What Interactive Storytelling Teaches Us

Boat

By now we’ve all been exposed in some way to re-mediated forms of writing. If you’re not sure what that is-well it’s writing that’s been used in a new model of medium. For example emailing is a re-mediated form of writing derived from letter writing. It’s basically saying new is better.

I’m heavily nostalgic when it comes to print media so I’m naturally hesitant to accept new mediums, especially those online. I know I was the last one to be on Twitter, knowing my mum has more followers than me is a harsh pill to swallow (though I can argue that my interaction is often limited).

The point is, through these mediums, through the World Wide Web we are able to re-mediate our mode of storytelling and immerse readers on another level.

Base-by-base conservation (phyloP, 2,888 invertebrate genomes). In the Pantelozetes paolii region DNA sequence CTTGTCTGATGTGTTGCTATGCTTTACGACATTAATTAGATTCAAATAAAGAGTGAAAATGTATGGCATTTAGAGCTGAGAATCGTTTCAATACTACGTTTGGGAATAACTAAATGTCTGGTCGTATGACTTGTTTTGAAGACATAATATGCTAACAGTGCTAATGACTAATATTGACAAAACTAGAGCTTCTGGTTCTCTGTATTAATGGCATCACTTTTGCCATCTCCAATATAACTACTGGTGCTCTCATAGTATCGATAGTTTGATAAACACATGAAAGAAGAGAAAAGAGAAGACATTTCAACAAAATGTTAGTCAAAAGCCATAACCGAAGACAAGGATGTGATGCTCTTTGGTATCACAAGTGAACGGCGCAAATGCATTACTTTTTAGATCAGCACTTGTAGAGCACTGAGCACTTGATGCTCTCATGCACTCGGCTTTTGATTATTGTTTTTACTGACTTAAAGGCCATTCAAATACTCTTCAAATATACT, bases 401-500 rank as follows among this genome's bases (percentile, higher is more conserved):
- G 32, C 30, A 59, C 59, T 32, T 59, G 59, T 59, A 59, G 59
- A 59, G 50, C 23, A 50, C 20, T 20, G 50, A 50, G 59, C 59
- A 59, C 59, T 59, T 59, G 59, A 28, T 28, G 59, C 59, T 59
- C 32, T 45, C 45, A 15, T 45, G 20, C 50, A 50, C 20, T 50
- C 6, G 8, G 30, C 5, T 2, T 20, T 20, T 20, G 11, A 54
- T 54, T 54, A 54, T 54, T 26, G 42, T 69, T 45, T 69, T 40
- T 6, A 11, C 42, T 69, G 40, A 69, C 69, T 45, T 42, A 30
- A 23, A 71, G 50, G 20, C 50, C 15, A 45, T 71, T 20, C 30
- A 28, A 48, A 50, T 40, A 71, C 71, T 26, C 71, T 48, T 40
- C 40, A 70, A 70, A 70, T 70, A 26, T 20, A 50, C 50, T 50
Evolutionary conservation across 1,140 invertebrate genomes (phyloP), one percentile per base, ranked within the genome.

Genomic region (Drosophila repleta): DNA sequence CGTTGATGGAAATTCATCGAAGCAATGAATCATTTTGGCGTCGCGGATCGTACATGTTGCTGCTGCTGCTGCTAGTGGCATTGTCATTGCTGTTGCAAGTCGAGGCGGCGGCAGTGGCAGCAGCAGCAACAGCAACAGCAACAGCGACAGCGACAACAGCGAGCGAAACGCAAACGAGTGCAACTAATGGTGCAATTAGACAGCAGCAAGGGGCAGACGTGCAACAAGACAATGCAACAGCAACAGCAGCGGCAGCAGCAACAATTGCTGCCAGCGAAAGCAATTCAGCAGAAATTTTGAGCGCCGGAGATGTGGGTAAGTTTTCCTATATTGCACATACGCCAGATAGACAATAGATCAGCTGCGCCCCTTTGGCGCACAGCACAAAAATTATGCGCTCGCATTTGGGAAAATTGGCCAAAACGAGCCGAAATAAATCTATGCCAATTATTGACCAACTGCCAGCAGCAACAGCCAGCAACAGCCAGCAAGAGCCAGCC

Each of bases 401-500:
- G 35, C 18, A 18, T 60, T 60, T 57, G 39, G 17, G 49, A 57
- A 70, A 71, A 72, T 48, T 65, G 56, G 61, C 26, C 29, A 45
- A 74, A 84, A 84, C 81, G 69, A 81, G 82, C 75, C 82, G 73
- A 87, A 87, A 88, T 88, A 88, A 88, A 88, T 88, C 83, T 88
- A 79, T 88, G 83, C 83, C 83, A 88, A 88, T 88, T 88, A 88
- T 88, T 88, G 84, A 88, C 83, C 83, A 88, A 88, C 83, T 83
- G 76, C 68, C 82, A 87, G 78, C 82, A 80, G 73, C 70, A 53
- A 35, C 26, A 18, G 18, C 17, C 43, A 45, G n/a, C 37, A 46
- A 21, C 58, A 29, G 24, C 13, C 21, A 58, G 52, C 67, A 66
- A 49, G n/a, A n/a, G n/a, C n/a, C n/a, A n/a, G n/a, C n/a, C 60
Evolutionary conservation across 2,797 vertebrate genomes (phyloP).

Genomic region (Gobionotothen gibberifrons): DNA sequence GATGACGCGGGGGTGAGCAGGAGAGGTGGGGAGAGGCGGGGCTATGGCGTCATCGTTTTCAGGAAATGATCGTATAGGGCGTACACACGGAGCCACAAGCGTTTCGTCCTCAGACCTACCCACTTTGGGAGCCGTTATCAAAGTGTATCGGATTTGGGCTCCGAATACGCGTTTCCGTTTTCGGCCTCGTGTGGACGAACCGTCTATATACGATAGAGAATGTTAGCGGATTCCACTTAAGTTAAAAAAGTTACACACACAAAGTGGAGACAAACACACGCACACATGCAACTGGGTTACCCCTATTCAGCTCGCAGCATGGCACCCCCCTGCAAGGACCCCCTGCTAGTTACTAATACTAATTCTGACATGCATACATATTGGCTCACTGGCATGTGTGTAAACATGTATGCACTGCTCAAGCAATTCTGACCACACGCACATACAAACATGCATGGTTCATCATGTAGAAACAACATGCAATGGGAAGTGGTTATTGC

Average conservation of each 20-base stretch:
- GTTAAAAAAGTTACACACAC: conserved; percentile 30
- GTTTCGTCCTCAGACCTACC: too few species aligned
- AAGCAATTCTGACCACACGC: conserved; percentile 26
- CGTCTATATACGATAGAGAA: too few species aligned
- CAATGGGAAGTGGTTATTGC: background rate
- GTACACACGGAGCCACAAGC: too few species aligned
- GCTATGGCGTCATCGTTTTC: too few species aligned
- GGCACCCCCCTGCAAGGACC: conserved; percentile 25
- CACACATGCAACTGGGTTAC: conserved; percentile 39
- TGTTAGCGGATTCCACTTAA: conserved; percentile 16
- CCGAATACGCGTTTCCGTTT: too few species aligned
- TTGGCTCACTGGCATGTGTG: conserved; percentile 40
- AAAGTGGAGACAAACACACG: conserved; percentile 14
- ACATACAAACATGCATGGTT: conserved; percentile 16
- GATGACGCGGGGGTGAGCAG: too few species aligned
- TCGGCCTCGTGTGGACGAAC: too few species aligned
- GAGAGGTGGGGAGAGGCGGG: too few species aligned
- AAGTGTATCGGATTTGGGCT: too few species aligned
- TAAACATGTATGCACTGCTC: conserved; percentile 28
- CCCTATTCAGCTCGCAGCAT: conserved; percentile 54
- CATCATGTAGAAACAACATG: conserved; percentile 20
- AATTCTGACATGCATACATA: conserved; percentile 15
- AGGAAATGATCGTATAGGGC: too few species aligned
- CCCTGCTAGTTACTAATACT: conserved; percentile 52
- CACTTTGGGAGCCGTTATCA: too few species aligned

The Boat, originally a short story by Nam Lee was created into a website story that utilizes sound and movement to enact drama. It limits its words and builds on the tactile experience by having the reader scroll at their own pace and choose to veer into other segments in the story.

I’ve read the print media version, and the 13,000 words are represented online barley a 1,000 words and yet I would argue its more poignant and resonant in my mind. the-boat_704.jpg

I include this website as an example of how authors of tomorrow should be embracing the internet and what it has to offer. This form of interactive storytelling leads the way for stories in the future and potential audiences still vastly untouched.

Currently: 

I’m working on a short story project that I’m looking to re-mediate for the purpose of online access. My first release will be on 20th April, purely in written form but as the story progresses I hope to transform it into something with a greater immersion level for audiences online, accepting that there’s a different way that we consume information online compared to print media.

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